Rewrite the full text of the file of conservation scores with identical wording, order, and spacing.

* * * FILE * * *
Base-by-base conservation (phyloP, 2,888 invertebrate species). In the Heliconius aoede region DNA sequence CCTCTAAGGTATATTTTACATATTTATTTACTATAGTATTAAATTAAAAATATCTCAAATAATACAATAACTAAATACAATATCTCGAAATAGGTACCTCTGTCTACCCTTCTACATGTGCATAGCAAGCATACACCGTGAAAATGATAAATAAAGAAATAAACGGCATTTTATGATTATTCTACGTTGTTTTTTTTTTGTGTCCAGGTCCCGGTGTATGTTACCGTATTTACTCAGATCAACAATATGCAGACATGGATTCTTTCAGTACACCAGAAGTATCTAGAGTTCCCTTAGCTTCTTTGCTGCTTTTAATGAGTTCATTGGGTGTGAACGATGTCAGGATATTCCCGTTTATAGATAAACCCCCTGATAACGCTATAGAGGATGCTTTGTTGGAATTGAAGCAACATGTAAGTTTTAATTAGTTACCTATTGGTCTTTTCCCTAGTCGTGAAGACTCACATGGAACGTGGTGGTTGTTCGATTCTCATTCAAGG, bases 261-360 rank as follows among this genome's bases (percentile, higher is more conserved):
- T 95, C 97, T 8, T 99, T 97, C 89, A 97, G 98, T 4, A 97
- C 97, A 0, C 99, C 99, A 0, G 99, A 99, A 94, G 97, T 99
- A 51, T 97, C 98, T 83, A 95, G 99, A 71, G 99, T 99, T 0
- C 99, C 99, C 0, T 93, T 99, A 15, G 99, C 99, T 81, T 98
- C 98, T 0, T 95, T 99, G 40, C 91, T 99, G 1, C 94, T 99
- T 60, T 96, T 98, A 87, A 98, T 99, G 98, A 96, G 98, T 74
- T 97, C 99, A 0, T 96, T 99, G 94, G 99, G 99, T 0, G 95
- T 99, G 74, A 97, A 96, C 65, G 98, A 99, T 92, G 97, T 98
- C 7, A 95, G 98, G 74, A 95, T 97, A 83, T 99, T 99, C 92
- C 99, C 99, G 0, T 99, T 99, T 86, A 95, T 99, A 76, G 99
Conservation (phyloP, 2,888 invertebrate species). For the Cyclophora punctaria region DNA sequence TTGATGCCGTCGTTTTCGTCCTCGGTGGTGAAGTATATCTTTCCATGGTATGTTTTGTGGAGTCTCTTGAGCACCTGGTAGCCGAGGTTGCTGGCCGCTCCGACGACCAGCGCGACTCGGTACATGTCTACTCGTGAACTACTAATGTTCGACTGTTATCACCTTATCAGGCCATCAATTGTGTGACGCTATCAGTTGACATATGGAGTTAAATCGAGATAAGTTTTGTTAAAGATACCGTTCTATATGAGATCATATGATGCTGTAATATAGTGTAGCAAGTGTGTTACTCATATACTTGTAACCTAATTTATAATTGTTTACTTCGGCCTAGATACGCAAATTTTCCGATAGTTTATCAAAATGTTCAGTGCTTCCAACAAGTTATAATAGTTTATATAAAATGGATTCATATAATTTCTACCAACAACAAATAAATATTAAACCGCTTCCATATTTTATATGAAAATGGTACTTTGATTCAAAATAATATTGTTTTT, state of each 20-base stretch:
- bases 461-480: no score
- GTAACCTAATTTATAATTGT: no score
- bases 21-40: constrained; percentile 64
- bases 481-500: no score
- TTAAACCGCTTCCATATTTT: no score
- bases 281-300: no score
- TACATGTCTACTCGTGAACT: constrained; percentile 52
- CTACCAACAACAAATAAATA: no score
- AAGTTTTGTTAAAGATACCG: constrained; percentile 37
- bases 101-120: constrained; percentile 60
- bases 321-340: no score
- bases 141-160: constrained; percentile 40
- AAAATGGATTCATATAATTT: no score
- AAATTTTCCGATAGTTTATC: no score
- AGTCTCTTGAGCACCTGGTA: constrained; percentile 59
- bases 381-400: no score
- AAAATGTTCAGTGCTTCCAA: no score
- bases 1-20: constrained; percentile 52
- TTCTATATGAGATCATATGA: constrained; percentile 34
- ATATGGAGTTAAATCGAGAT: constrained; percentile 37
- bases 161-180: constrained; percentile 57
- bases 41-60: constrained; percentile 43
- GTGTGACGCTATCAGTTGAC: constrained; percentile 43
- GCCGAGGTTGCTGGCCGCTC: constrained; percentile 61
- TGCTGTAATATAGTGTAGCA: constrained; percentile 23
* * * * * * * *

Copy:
Base-by-base conservation (phyloP, 2,888 invertebrate species). In the Heliconius aoede region DNA sequence CCTCTAAGGTATATTTTACATATTTATTTACTATAGTATTAAATTAAAAATATCTCAAATAATACAATAACTAAATACAATATCTCGAAATAGGTACCTCTGTCTACCCTTCTACATGTGCATAGCAAGCATACACCGTGAAAATGATAAATAAAGAAATAAACGGCATTTTATGATTATTCTACGTTGTTTTTTTTTTGTGTCCAGGTCCCGGTGTATGTTACCGTATTTACTCAGATCAACAATATGCAGACATGGATTCTTTCAGTACACCAGAAGTATCTAGAGTTCCCTTAGCTTCTTTGCTGCTTTTAATGAGTTCATTGGGTGTGAACGATGTCAGGATATTCCCGTTTATAGATAAACCCCCTGATAACGCTATAGAGGATGCTTTGTTGGAATTGAAGCAACATGTAAGTTTTAATTAGTTACCTATTGGTCTTTTCCCTAGTCGTGAAGACTCACATGGAACGTGGTGGTTGTTCGATTCTCATTCAAGG, bases 261-360 rank as follows among this genome's bases (percentile, higher is more conserved):
- T 95, C 97, T 8, T 99, T 97, C 89, A 97, G 98, T 4, A 97
- C 97, A 0, C 99, C 99, A 0, G 99, A 99, A 94, G 97, T 99
- A 51, T 97, C 98, T 83, A 95, G 99, A 71, G 99, T 99, T 0
- C 99, C 99, C 0, T 93, T 99, A 15, G 99, C 99, T 81, T 98
- C 98, T 0, T 95, T 99, G 40, C 91, T 99, G 1, C 94, T 99
- T 60, T 96, T 98, A 87, A 98, T 99, G 98, A 96, G 98, T 74
- T 97, C 99, A 0, T 96, T 99, G 94, G 99, G 99, T 0, G 95
- T 99, G 74, A 97, A 96, C 65, G 98, A 99, T 92, G 97, T 98
- C 7, A 95, G 98, G 74, A 95, T 97, A 83, T 99, T 99, C 92
- C 99, C 99, G 0, T 99, T 99, T 86, A 95, T 99, A 76, G 99
Conservation (phyloP, 2,888 invertebrate species). For the Cyclophora punctaria region DNA sequence TTGATGCCGTCGTTTTCGTCCTCGGTGGTGAAGTATATCTTTCCATGGTATGTTTTGTGGAGTCTCTTGAGCACCTGGTAGCCGAGGTTGCTGGCCGCTCCGACGACCAGCGCGACTCGGTACATGTCTACTCGTGAACTACTAATGTTCGACTGTTATCACCTTATCAGGCCATCAATTGTGTGACGCTATCAGTTGACATATGGAGTTAAATCGAGATAAGTTTTGTTAAAGATACCGTTCTATATGAGATCATATGATGCTGTAATATAGTGTAGCAAGTGTGTTACTCATATACTTGTAACCTAATTTATAATTGTTTACTTCGGCCTAGATACGCAAATTTTCCGATAGTTTATCAAAATGTTCAGTGCTTCCAACAAGTTATAATAGTTTATATAAAATGGATTCATATAATTTCTACCAACAACAAATAAATATTAAACCGCTTCCATATTTTATATGAAAATGGTACTTTGATTCAAAATAATATTGTTTTT, state of each 20-base stretch:
- bases 461-480: no score
- GTAACCTAATTTATAATTGT: no score
- bases 21-40: constrained; percentile 64
- bases 481-500: no score
- TTAAACCGCTTCCATATTTT: no score
- bases 281-300: no score
- TACATGTCTACTCGTGAACT: constrained; percentile 52
- CTACCAACAACAAATAAATA: no score
- AAGTTTTGTTAAAGATACCG: constrained; percentile 37
- bases 101-120: constrained; percentile 60
- bases 321-340: no score
- bases 141-160: constrained; percentile 40
- AAAATGGATTCATATAATTT: no score
- AAATTTTCCGATAGTTTATC: no score
- AGTCTCTTGAGCACCTGGTA: constrained; percentile 59
- bases 381-400: no score
- AAAATGTTCAGTGCTTCCAA: no score
- bases 1-20: constrained; percentile 52
- TTCTATATGAGATCATATGA: constrained; percentile 34
- ATATGGAGTTAAATCGAGAT: constrained; percentile 37
- bases 161-180: constrained; percentile 57
- bases 41-60: constrained; percentile 43
- GTGTGACGCTATCAGTTGAC: constrained; percentile 43
- GCCGAGGTTGCTGGCCGCTC: constrained; percentile 61
- TGCTGTAATATAGTGTAGCA: constrained; percentile 23